Scott: Managing change is the single biggest challenge in a project manager’s long list of responsibilities because it affects both the budget and the schedule.
Communication and process documentation are two significant variables in project management. Communication can be anything from an email (with or without attachments) to a conversation on the job site to a telephone call. Project management software should have facilities to capture any type of communication in order to completely track CO approvals. Automatic filing of all email (inbound, outbound) related to changes saves a PM tons of time. It also makes it significantly easier to find a specific email and accompanying attachments later on.
Changes often require photos, new or revised drawings, or other forms of documentation. All documentation should be stored in the project database. Tagging attachments with metadata allows for easier document retrieval. The document management system should not only allow secured access, but also track who currently has a document checked out. Logging functionality should maintain a history of who did what to which document. Drawings can be a storage and distribution challenge because of their file size. For instance, it’s easy to quickly exceed the maximum allowed file sizes when sending drawings by email. The ability to distribute multiple drawings using a link similar to Dropbox is a nice feature.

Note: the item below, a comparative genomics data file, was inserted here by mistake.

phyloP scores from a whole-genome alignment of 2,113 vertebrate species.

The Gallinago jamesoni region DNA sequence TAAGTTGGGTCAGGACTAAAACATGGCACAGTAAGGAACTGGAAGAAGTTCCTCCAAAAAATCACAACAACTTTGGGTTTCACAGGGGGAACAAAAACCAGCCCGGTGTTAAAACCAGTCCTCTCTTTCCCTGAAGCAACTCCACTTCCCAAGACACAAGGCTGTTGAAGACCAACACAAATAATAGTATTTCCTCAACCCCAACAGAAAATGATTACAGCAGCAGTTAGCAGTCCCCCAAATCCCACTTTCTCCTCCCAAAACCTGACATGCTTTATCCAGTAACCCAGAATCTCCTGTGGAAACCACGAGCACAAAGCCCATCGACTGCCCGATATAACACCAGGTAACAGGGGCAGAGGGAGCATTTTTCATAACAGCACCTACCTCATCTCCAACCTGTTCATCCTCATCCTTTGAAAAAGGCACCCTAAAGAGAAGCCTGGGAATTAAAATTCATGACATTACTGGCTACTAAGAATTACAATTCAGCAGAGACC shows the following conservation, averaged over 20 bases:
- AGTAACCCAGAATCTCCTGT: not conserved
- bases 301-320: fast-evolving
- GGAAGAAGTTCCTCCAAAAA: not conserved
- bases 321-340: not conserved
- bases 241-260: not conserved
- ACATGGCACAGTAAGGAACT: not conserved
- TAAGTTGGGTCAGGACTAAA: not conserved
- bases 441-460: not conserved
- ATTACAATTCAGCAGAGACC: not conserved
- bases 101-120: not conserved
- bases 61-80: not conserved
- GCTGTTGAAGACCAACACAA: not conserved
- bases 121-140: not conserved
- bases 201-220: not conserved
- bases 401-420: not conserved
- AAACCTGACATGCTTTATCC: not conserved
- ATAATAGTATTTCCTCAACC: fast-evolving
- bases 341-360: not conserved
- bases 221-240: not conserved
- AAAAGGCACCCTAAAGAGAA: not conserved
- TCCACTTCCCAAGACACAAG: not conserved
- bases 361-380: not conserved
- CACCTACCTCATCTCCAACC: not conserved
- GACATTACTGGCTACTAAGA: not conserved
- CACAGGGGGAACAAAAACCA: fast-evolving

For change orders that need quotes from suppliers or subs, an efficient and easy-to-use RFQ tool for generating purchase orders (POs) and sub contracts (SCs) can save a lot of time. Managing quotes can be a nightmare. Consequently, software that expedites creating quotes and integrating quote amounts into a bid grid are really useful. Automation features that allow for the easy production of a PO or subcontract can help to create a legal document that can be print-signed or electronically-signed.
Scott: Well-managed companies have defined processes for how a change is supposed to be handled. The process may vary by project depending on input from the owner (or if you are a subcontractor processes may depend on input from the GC ). Software that can adapt to the process through a configurable workflow tool can make life much easier for the project teams by making sure all details are taken care of and followed up on. As stated previously, the automation can include notifications when due dates are approaching. Other sources of automation efficiency include document conversion (RFI to PCO to CO), approvals management, (‘ball in court’ tracking) and contract updating via change order approvals.